Boston College, Notre Dame Presidents Refuse to Sign NCAA Diversity Pledge

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A diversity pledge issued by the National Collegiate Athletic Association (NCAA) last fall has failed to garner support from nearly one-third of the association’s 1,200 member schools, according to The Washington Post. The NCAA’s Presidential Pledge: “The Pledge and Commitment to Promoting Diversity and Gender Equity in Intercollegiate Athletics” asks higher education leaders to commit to increasing diversity among athletic administration and staff ranks — a workforce which remains overwhelmingly white, according to NCAA chief inclusion officer Bernard Franklin.

During a recent presentation to the Knight Commission on Intercollegiate Athletics, Franklin focused on the need for colleges and universities to support the pledge, pointing out the drastic differences between the makeup of college athletics teams — which have high percentages of African American players — and athletic departments that oversee such teams. In NCAA Division I, more than 80 percent of athletic directors are white; similarly, less than 25 percent of football and basketball coaches are minorities, while more than half of all players are African American, according to Franklin.

Following Franklin’s May 1 presentation, The Washington Post began an investigation into the pledge and 12 of the NCAA member schools that had not signed the document in the seven months since it was issued. Several schools told the Post they had either overlooked the pledge or had never received it. The presidents of Boston College (BC) and the University of Notre Dame, however, said they had received the document but refused to sign it.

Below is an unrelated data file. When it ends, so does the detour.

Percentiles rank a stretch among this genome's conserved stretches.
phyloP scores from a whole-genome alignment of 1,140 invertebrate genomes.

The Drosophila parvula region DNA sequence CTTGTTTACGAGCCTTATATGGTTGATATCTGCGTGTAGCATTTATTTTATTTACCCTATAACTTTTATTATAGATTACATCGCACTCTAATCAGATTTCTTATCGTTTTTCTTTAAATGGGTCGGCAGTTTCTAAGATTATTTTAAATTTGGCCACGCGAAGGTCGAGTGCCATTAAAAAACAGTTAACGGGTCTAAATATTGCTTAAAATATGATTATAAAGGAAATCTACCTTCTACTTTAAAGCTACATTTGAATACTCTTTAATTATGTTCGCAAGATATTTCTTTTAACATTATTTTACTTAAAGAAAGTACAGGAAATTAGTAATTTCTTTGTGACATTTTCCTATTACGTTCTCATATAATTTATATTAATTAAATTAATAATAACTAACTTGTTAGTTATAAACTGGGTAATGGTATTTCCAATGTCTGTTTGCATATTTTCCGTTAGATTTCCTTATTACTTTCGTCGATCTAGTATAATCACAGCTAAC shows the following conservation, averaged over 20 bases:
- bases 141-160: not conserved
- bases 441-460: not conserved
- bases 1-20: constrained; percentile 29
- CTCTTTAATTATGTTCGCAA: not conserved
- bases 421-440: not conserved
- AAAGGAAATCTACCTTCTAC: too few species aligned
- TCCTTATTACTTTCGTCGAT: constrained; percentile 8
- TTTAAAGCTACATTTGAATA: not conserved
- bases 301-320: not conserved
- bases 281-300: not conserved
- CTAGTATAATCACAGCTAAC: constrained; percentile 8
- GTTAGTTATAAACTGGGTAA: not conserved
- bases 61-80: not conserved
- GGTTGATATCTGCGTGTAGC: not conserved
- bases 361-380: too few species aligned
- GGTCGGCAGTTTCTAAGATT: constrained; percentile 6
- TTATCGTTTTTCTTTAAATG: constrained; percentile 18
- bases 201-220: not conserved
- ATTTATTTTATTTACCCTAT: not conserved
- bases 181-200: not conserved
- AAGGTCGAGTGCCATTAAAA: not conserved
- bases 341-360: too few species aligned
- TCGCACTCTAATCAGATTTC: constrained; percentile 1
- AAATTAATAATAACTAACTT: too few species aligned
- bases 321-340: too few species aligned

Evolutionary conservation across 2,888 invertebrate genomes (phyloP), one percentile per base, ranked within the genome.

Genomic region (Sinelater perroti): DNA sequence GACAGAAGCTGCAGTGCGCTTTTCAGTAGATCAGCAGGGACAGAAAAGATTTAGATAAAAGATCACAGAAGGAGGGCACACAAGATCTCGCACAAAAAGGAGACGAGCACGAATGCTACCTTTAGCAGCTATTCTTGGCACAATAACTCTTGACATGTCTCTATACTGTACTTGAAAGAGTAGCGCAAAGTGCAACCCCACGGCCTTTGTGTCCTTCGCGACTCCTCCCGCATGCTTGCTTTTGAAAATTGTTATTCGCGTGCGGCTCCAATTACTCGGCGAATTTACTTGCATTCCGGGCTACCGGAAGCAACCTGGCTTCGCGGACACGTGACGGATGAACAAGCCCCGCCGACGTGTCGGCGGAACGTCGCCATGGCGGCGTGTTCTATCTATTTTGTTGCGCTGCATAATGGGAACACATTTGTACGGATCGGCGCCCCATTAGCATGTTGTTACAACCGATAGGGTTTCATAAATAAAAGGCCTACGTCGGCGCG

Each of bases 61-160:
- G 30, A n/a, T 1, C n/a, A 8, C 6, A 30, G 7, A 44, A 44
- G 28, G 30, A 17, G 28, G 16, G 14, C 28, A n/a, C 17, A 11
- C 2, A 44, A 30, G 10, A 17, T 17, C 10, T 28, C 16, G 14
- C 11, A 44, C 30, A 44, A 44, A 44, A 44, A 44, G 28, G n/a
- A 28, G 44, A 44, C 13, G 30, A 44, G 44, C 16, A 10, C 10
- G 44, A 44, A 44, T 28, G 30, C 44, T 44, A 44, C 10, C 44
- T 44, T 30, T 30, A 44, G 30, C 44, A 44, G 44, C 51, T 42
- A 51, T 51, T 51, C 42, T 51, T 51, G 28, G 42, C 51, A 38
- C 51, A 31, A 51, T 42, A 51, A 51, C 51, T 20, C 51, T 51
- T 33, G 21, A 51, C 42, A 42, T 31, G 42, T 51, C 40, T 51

Father John Jenkins, president of Notre Dame, told the Post he felt the pledge was unnecessary, as the responsibility for ensuring a diverse campus community should lie with the university and not with an outside athletic association. Similarly, Father William Leahy, president of BC, refused to sign the pledge because he said it does not go far enough in addressing and enforcing the need for diversity in college athletics, according to a spokesman for the college. Both schools also noted that they have their own institution-wide diversity initiatives, and BC pointed to the fact that it recently hired an African American athletic director. Despite this, according to the Post, both BC and Notre Dame’s athletic departments — like those at many schools — are predominantly white.

Leahy is not alone in his belief that the NCAA’s pledge is ineffectual, as many other colleges have stated that although the pledge indicates the NCAA’s good intentions, it does not include an action plan. While it calls for college and university athletic departments to create initiatives that will aid in the recruitment of diverse employees, it does not provide specific recommendations for how schools should enforce such initiatives.